Gold medalist Luca Ekler at the medal ceremony for the Women's Long Jump - T38 at the Tokyo 2020 Paralympic Games. (© Photo by Christopher Jue/Getty Images)
We interviewed Paralympic champion Luca Ekler, who spoke about her experiences in Tokyo, her career and volunteering.
For you, athletics has always been more than just a sport, you have found yourself again in the world of para-athletics. Please tell us a little about how athletics has helped you to accept yourself and your new situation?
It took me a year to recover after I had a stroke when I was 10, but when I was able to start doing sport again, I couldn't continue playing tennis, so I started looking for a sport where I could find the passion that I had in tennis. I tried several sports, but in none of them I felt that I could fully fit in with my disability. I went with my father to an athletics training session and it was that session that changed me, where I found a sport where I felt free again. To this day when I run or jump I feel like I'm flying. No one can take away from me the freedom I felt then. With my disability, I felt free to do sport again and I really enjoyed it. For a long time I competed with able-bodied athletes, I didn't know there was para-athletics. Although I started athletics in 2012, it wasn't until around 2017 that para-athletics came knocking on my door. However, it was a real breakthrough, because I often felt that I was different, that I was competing with a disadvantage, and that people often didn't even know about my disability, because it wasn't obvious. Thanks to a coincidence I found para-athletics and in 2018 I qualified for my first world competition. It was then, at my first World Cup, that I felt I had come home and found my place. I met athletes with similar injuries to me, I saw how they do sport to the full, with joy and enthusiasm. It helped me a lot.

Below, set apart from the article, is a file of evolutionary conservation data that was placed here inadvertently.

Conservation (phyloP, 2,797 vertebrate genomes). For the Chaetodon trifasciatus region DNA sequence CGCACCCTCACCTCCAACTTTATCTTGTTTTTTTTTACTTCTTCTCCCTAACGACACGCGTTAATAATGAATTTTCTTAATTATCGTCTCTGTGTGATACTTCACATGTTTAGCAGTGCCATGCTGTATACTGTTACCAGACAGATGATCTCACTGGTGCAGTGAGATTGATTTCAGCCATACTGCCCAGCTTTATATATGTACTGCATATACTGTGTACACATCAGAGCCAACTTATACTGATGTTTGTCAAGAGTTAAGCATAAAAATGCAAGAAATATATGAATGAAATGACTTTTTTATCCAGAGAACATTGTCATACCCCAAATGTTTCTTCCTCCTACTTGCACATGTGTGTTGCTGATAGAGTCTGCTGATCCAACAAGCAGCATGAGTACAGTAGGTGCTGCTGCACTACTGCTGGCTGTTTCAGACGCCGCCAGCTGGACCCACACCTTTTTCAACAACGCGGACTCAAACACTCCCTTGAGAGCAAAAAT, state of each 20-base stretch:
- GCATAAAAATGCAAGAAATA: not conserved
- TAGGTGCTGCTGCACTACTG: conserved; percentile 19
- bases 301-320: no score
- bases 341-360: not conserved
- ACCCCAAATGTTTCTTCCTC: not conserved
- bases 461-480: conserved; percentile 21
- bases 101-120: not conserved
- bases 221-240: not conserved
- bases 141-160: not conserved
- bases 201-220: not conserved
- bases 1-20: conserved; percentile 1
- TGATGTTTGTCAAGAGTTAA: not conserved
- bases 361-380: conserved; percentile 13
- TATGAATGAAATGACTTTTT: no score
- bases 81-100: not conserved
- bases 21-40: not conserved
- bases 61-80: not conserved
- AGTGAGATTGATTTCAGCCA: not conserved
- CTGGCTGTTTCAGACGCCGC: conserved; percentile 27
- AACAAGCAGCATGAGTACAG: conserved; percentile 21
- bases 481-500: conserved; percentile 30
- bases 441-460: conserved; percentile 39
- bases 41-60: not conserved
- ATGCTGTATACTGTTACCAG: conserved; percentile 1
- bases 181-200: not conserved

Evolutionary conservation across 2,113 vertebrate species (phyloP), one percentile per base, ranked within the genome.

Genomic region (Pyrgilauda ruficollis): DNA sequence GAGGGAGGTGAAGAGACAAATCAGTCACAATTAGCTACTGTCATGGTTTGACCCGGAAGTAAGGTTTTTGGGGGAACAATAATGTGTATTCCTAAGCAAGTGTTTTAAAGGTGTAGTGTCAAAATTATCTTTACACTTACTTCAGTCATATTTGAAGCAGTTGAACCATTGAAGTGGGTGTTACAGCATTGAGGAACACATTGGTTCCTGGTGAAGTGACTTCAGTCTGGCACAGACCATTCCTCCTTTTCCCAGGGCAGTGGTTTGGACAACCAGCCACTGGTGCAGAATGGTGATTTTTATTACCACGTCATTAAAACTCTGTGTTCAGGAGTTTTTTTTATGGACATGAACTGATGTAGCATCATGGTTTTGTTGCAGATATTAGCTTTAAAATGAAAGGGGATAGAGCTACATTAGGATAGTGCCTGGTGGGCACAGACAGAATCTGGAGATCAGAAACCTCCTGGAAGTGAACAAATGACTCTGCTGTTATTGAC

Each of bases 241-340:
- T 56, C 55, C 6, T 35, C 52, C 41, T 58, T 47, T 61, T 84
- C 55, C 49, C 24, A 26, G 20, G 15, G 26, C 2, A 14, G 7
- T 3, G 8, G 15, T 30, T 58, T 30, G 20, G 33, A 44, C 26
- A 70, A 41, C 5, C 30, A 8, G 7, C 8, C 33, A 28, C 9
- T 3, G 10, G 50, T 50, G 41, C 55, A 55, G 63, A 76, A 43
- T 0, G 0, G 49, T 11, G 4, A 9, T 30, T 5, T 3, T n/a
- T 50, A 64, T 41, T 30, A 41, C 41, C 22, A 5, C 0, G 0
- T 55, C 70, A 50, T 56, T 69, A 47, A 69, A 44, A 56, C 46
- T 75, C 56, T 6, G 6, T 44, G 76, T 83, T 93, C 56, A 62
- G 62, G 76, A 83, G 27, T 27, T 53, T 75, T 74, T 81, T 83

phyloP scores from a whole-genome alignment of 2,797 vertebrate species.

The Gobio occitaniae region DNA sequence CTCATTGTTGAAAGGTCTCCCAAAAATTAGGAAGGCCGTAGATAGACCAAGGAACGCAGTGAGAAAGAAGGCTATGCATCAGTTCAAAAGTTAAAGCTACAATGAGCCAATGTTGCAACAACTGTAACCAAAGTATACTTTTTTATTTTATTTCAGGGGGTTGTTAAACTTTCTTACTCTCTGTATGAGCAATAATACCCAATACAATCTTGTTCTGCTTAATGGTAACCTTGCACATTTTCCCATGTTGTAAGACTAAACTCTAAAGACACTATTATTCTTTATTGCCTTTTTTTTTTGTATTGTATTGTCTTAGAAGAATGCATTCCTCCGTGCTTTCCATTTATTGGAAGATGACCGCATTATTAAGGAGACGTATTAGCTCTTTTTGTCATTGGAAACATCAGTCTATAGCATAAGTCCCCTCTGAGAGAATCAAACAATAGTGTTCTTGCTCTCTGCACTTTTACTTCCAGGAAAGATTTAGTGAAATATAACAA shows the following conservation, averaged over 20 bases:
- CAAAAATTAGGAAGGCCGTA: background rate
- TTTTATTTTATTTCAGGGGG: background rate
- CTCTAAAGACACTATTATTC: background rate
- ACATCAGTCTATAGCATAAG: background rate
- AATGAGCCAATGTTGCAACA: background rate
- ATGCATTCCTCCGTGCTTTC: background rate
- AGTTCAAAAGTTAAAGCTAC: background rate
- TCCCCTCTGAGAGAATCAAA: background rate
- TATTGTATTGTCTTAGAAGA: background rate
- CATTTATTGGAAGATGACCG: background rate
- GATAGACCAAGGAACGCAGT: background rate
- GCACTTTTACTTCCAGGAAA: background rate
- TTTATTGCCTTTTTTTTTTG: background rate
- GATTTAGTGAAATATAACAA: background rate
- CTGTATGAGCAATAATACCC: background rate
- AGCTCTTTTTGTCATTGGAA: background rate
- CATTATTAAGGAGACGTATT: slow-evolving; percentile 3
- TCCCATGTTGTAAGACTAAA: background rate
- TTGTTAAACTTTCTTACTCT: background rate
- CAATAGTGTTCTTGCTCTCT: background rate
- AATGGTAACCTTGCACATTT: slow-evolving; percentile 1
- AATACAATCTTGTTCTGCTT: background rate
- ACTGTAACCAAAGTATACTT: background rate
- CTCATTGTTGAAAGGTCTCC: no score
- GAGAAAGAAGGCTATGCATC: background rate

Luca Ekler celebrates winning the gold medal after competing in the Women's Long Jump - T38 final at the Tokyo 2020 Paralympic Games. Photo by Alex Pantling/Getty Images
At last year's Tokyo Paralympics, you won a gold medal in the long jump with a world record. How did it feel to come home from the Paralympics with gold?